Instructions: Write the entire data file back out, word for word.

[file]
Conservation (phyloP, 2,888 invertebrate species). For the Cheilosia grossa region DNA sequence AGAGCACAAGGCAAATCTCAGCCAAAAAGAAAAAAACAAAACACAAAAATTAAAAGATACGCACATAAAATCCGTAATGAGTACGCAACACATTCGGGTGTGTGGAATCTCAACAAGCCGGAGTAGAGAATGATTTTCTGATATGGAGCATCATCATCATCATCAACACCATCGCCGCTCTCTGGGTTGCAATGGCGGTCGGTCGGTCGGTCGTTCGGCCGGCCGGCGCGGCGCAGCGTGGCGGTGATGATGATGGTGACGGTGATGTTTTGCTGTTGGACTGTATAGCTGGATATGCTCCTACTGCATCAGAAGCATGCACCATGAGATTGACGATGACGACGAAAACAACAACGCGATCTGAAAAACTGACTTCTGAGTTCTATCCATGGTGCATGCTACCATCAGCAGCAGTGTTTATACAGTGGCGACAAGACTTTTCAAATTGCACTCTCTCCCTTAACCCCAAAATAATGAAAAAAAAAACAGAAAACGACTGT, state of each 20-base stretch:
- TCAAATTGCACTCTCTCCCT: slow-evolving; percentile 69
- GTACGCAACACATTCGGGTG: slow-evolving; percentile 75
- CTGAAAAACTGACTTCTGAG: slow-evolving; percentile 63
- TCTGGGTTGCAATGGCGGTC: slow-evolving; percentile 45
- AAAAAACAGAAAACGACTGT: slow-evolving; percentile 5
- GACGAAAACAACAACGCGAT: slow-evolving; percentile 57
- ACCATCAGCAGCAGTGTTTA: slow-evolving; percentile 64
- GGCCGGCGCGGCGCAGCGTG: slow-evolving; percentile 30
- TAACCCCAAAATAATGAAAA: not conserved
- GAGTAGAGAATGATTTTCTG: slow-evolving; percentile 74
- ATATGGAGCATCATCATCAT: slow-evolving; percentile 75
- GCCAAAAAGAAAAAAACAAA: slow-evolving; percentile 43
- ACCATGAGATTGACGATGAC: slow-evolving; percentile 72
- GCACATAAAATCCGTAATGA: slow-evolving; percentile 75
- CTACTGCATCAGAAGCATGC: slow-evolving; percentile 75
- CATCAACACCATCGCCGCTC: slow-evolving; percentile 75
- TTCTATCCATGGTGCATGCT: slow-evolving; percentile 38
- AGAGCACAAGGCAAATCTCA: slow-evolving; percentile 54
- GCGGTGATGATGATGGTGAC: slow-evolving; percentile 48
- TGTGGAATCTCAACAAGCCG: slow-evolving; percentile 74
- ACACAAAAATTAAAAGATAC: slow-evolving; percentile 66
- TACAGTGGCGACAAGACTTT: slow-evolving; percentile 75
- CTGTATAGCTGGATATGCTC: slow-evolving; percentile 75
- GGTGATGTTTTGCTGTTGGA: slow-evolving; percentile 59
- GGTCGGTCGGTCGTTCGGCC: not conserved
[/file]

Conservation (phyloP, 2,888 invertebrate species). For the Cheilosia grossa region DNA sequence AGAGCACAAGGCAAATCTCAGCCAAAAAGAAAAAAACAAAACACAAAAATTAAAAGATACGCACATAAAATCCGTAATGAGTACGCAACACATTCGGGTGTGTGGAATCTCAACAAGCCGGAGTAGAGAATGATTTTCTGATATGGAGCATCATCATCATCATCAACACCATCGCCGCTCTCTGGGTTGCAATGGCGGTCGGTCGGTCGGTCGTTCGGCCGGCCGGCGCGGCGCAGCGTGGCGGTGATGATGATGGTGACGGTGATGTTTTGCTGTTGGACTGTATAGCTGGATATGCTCCTACTGCATCAGAAGCATGCACCATGAGATTGACGATGACGACGAAAACAACAACGCGATCTGAAAAACTGACTTCTGAGTTCTATCCATGGTGCATGCTACCATCAGCAGCAGTGTTTATACAGTGGCGACAAGACTTTTCAAATTGCACTCTCTCCCTTAACCCCAAAATAATGAAAAAAAAAACAGAAAACGACTGT, state of each 20-base stretch:
- TCAAATTGCACTCTCTCCCT: slow-evolving; percentile 69
- GTACGCAACACATTCGGGTG: slow-evolving; percentile 75
- CTGAAAAACTGACTTCTGAG: slow-evolving; percentile 63
- TCTGGGTTGCAATGGCGGTC: slow-evolving; percentile 45
- AAAAAACAGAAAACGACTGT: slow-evolving; percentile 5
- GACGAAAACAACAACGCGAT: slow-evolving; percentile 57
- ACCATCAGCAGCAGTGTTTA: slow-evolving; percentile 64
- GGCCGGCGCGGCGCAGCGTG: slow-evolving; percentile 30
- TAACCCCAAAATAATGAAAA: not conserved
- GAGTAGAGAATGATTTTCTG: slow-evolving; percentile 74
- ATATGGAGCATCATCATCAT: slow-evolving; percentile 75
- GCCAAAAAGAAAAAAACAAA: slow-evolving; percentile 43
- ACCATGAGATTGACGATGAC: slow-evolving; percentile 72
- GCACATAAAATCCGTAATGA: slow-evolving; percentile 75
- CTACTGCATCAGAAGCATGC: slow-evolving; percentile 75
- CATCAACACCATCGCCGCTC: slow-evolving; percentile 75
- TTCTATCCATGGTGCATGCT: slow-evolving; percentile 38
- AGAGCACAAGGCAAATCTCA: slow-evolving; percentile 54
- GCGGTGATGATGATGGTGAC: slow-evolving; percentile 48
- TGTGGAATCTCAACAAGCCG: slow-evolving; percentile 74
- ACACAAAAATTAAAAGATAC: slow-evolving; percentile 66
- TACAGTGGCGACAAGACTTT: slow-evolving; percentile 75
- CTGTATAGCTGGATATGCTC: slow-evolving; percentile 75
- GGTGATGTTTTGCTGTTGGA: slow-evolving; percentile 59
- GGTCGGTCGGTCGTTCGGCC: not conserved